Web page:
Taking all these factors into account, we designed a workflow that included removing all hard drives from their casings, (many of which did not include the kind of connections that we needed), barcoding them, and accessing them using high-speed docking stations. I also wrote a script that would allow me to batch-generate metadata in the Dublin Core-based PBCore standard for audiovisual material, incorporating technical information provided by the media file analysis program MediaInfo as well as MD5 checksums, before transferring files to LTO. While it’s not all running perfectly smoothly yet and there are always new complications to discover, at this point the workflow is streamlined enough that I can start using the hours when the computer is processing checksums or transfers to dedicate to working on phase three of the project.
Phase three is a new addition to the project plan as initially outlined by WGBH – this became part of the task list last summer, when WGBH started receiving very worrisome reports that a high percentage of the video files they were sending to be included in the American Archive project were failing. These video files were either showing severe signs of corruption in QC or failing to open at all. The persistent difficulties that the archives department had in pulling these files off of WGBH’s institutional LTO 4 tapes over network storage was part of the impetus for WGBH acquiring their own, directly connected LTO 6 decks, which led directly to all the work I’ve done above. Now my job is to analyze the failures and see if I can figure out why they occurred.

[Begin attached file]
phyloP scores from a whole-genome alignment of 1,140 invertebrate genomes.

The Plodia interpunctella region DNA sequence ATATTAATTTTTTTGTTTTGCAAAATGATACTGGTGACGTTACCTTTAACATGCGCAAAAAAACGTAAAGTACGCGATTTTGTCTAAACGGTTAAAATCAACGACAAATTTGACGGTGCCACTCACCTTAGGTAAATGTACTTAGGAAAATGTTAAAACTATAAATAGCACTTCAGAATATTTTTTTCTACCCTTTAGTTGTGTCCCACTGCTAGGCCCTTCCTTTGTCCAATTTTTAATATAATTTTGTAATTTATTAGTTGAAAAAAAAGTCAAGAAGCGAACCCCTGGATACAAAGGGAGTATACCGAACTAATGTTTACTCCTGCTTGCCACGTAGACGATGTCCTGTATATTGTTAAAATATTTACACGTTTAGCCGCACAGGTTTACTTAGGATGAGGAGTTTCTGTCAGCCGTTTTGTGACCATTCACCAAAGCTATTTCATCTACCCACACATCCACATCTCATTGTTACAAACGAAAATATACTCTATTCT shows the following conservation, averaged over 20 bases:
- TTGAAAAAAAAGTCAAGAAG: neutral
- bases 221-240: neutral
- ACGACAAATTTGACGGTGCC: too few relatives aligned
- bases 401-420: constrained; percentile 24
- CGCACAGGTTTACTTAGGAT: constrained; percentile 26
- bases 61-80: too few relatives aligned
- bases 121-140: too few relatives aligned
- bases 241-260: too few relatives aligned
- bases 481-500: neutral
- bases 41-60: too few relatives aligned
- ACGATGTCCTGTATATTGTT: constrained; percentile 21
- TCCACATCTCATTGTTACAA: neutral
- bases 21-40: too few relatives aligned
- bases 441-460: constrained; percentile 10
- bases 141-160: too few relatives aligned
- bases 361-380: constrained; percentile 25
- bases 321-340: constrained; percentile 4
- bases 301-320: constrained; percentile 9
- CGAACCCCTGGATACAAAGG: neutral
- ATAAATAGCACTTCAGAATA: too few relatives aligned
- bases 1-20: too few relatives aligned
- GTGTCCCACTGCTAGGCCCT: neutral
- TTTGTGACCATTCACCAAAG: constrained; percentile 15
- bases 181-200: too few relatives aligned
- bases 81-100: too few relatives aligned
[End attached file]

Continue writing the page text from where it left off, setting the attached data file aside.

While I’m still in the beginning phases of this research, so far I’ve managed to rule out the idea that the files are getting corrupted directly on tape; checksum analysis of the files stored on the tapes reveal that they still have the same unique signature as they did before they were written to LTO. I’ve also discovered that the variety of different failure types represented are most likely due to the different structures of the video files themselves – specifically, differences in the placement of the “moov atom,” a section of the media file that contains structural metadata for the file as a whole, and without which the file cannot be read.
I recently gave a presentation about these failures and my research into the problem at Code4Lib 2015 and will be sharing my slides, as well as my planned next steps for investigation, on the NDSR Boston blog.
As for phase four – creating a video webinar – well, that’s not coming up for another two months, which is probably a good thing given that this post is already getting too long.
My residency work so far has involved everything from graphing out workflows to writing bash scripts to batch editing XML metadata to taking apart hard drives (and putting them back together, and then taking them apart again…). There’s a new and unexpected challenge to conquer every day – it keeps me on my toes in the best possible way. One of the greatest things about digital preservation as a field is how it forces us all to constantly keep learning and pushing our work forward, and I’m incredibly excited to be a part of it.